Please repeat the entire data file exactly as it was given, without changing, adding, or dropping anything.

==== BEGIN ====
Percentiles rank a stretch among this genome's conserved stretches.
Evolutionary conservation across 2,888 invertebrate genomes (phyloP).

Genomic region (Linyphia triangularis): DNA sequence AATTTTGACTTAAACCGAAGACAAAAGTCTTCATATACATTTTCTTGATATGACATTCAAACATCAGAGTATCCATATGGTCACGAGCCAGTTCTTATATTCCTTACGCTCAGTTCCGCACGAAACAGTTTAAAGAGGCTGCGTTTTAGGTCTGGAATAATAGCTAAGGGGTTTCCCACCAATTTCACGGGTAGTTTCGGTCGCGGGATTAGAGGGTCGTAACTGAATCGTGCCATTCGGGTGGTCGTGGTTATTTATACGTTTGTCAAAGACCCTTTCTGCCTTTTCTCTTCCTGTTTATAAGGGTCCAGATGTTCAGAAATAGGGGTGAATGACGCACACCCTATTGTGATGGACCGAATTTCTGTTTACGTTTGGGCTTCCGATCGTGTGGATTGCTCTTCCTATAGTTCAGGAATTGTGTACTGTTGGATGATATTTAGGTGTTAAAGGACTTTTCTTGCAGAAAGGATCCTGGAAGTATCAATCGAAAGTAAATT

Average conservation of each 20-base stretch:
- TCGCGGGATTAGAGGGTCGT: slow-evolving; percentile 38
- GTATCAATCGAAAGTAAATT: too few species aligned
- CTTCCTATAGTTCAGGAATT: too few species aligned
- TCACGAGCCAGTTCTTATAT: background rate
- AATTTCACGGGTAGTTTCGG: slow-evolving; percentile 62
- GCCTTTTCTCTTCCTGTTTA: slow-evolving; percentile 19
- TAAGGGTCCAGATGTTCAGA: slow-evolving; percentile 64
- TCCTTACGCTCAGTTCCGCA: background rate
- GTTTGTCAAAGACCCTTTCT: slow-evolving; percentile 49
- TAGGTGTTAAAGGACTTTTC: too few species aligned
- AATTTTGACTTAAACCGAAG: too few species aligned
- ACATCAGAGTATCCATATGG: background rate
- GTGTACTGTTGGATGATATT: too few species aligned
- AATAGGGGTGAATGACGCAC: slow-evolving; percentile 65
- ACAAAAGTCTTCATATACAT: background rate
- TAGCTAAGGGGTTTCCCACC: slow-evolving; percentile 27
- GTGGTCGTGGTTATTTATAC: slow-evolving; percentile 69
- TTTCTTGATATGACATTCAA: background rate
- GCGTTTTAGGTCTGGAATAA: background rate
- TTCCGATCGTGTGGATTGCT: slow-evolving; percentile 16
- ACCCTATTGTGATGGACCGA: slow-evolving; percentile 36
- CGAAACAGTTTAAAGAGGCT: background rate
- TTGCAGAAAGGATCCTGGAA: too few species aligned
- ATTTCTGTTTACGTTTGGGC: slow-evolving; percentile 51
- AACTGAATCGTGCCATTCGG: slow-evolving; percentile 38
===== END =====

Percentiles rank a stretch among this genome's conserved stretches.
Evolutionary conservation across 2,888 invertebrate genomes (phyloP).

Genomic region (Linyphia triangularis): DNA sequence AATTTTGACTTAAACCGAAGACAAAAGTCTTCATATACATTTTCTTGATATGACATTCAAACATCAGAGTATCCATATGGTCACGAGCCAGTTCTTATATTCCTTACGCTCAGTTCCGCACGAAACAGTTTAAAGAGGCTGCGTTTTAGGTCTGGAATAATAGCTAAGGGGTTTCCCACCAATTTCACGGGTAGTTTCGGTCGCGGGATTAGAGGGTCGTAACTGAATCGTGCCATTCGGGTGGTCGTGGTTATTTATACGTTTGTCAAAGACCCTTTCTGCCTTTTCTCTTCCTGTTTATAAGGGTCCAGATGTTCAGAAATAGGGGTGAATGACGCACACCCTATTGTGATGGACCGAATTTCTGTTTACGTTTGGGCTTCCGATCGTGTGGATTGCTCTTCCTATAGTTCAGGAATTGTGTACTGTTGGATGATATTTAGGTGTTAAAGGACTTTTCTTGCAGAAAGGATCCTGGAAGTATCAATCGAAAGTAAATT

Average conservation of each 20-base stretch:
- TCGCGGGATTAGAGGGTCGT: slow-evolving; percentile 38
- GTATCAATCGAAAGTAAATT: too few species aligned
- CTTCCTATAGTTCAGGAATT: too few species aligned
- TCACGAGCCAGTTCTTATAT: background rate
- AATTTCACGGGTAGTTTCGG: slow-evolving; percentile 62
- GCCTTTTCTCTTCCTGTTTA: slow-evolving; percentile 19
- TAAGGGTCCAGATGTTCAGA: slow-evolving; percentile 64
- TCCTTACGCTCAGTTCCGCA: background rate
- GTTTGTCAAAGACCCTTTCT: slow-evolving; percentile 49
- TAGGTGTTAAAGGACTTTTC: too few species aligned
- AATTTTGACTTAAACCGAAG: too few species aligned
- ACATCAGAGTATCCATATGG: background rate
- GTGTACTGTTGGATGATATT: too few species aligned
- AATAGGGGTGAATGACGCAC: slow-evolving; percentile 65
- ACAAAAGTCTTCATATACAT: background rate
- TAGCTAAGGGGTTTCCCACC: slow-evolving; percentile 27
- GTGGTCGTGGTTATTTATAC: slow-evolving; percentile 69
- TTTCTTGATATGACATTCAA: background rate
- GCGTTTTAGGTCTGGAATAA: background rate
- TTCCGATCGTGTGGATTGCT: slow-evolving; percentile 16
- ACCCTATTGTGATGGACCGA: slow-evolving; percentile 36
- CGAAACAGTTTAAAGAGGCT: background rate
- TTGCAGAAAGGATCCTGGAA: too few species aligned
- ATTTCTGTTTACGTTTGGGC: slow-evolving; percentile 51
- AACTGAATCGTGCCATTCGG: slow-evolving; percentile 38